Do you get bored setting up your perspective lines when drawing a landscape or cityscape? Want to save time and get back to the fun part – drawing?!
Well, thanks to Johnny Quan, a member of DigiPaint, the Facebook critique and resource network I founded for Academy of Art University members, I learned about a fantastic tool today which was developed by FreddieArtMedia at DiGi Art QuickTools. And even better, it’s free! So, with thanks to his generosity and a nod to his awesome work, I’m sharing it here with you! Go to Digi-Art QuickTools here or here to download and then view the tutorial below. Enjoy!
City of Shadows Poster | Commissioned by Skeleton Crew | Featured in the 2013 Academy of Art University Spring Show
Notes: Poster illustration commissioned by Skeleton Crew for their City of Shadows web-series; text by Dustin Sklavos. The theme is a complex one – it’s about coping with psychological injury suffered through unavoidable attraction. Allyson is still recovering from her last relationship when an accident renders her comatose; as a result she must confront her demons or risk losing her life. The story is painted with surrealism and psychological horror with an understated film noir style. I wanted to capture all of these elements in a single, clear, image.
Title: Self Portrait
Size: 8.5″ x 14″
Notes: This piece was an exercise applying new techniques I recently learned for digital painting, in particular when applied to portraits. I thought it would be wise to try this out on a portrait of myself before applying it to a family member, friend, or client. In the end it was a wonderful opportunity to experiment with brushes I hadn’t used before and learn to create digital portraits more efficiently. I was also surprised by much of what I’ve learned from traditional oil painting worked for the digital medium – it really goes to show how interconnected the disciplines of art are!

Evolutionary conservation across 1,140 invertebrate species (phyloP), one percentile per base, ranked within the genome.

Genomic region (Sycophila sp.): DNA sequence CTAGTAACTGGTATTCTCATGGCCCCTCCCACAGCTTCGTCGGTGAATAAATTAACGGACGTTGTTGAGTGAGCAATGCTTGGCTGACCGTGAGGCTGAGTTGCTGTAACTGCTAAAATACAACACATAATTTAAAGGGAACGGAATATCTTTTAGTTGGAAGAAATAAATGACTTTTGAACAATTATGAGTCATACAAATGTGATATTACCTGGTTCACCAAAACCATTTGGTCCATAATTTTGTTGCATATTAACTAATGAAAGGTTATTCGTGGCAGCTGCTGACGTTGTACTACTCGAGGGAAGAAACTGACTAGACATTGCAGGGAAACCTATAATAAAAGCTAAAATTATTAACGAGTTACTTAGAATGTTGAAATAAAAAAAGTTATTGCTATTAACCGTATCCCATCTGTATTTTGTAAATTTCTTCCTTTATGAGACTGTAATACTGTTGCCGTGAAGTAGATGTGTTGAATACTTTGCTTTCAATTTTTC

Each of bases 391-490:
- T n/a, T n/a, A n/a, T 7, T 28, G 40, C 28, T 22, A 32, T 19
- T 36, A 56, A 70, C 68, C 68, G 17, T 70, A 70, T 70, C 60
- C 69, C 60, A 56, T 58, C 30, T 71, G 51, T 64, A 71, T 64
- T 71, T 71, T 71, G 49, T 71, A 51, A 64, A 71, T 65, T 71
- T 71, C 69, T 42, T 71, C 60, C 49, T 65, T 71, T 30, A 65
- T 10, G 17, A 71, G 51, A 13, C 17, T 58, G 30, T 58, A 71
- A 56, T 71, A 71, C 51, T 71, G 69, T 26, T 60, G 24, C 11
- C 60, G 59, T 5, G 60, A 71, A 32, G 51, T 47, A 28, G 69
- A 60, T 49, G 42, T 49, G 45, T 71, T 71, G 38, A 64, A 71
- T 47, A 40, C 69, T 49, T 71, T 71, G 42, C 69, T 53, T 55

I’ve also included the draft sketch as a before-and-after glimpse at my process. It also served as the first layer of the painting. Big thanks to my friends and fellow classmates, especially Ideation: AAU’s Production Art Community, for their excellent feedback to help kick this up a notch!
Title: My Zombie Husband
Medium: Graphite & Colored Pencil
Size: 8.5″ x 14″
Notes: This was originally a character design with a focus on rendering realistic folds from a collection of reference photos. In cases like this, I applied my understanding of fabric and folds in this to make an unnatural body with broken limbs look realistic – this character was based on four distinct poses to give the impression that the zombie had suffered several broken bones. I also took the opportunity to tell a story with this design. I then scanned the pencil drawing and digitally painted it, which adds additional elements such as the time of day and mood of the scene.
If you look for the clues, you can learn more about this particular zombie. Even though his ring finger is half-bitten off, he still wears his wedding ring. He’s missing a shoe, perhaps he was turned when he was getting ready for work one morning. Most people wonder what the role of the raven is. Is it and its flock assisting the zombies by circling above human prey? Did the flesh in its beak come from the Zombie Husband’s cheek, implying that the zombies will eventually be consumed by the ravens? One viewer wondered if the ravens were created by the remains of the US government to combat the zombie threat. But is the red glint in the raven’s eye suggesting that it too is a zombie, or is it merely a reflection of the gore around it?
This character was based on my husband (who was a fantastic sport modling those awkward poses and giving me great zombie faces). If there’s any special meaning in that, I suppose it’s that I don’t want him to ever die…and I do mean ever. : P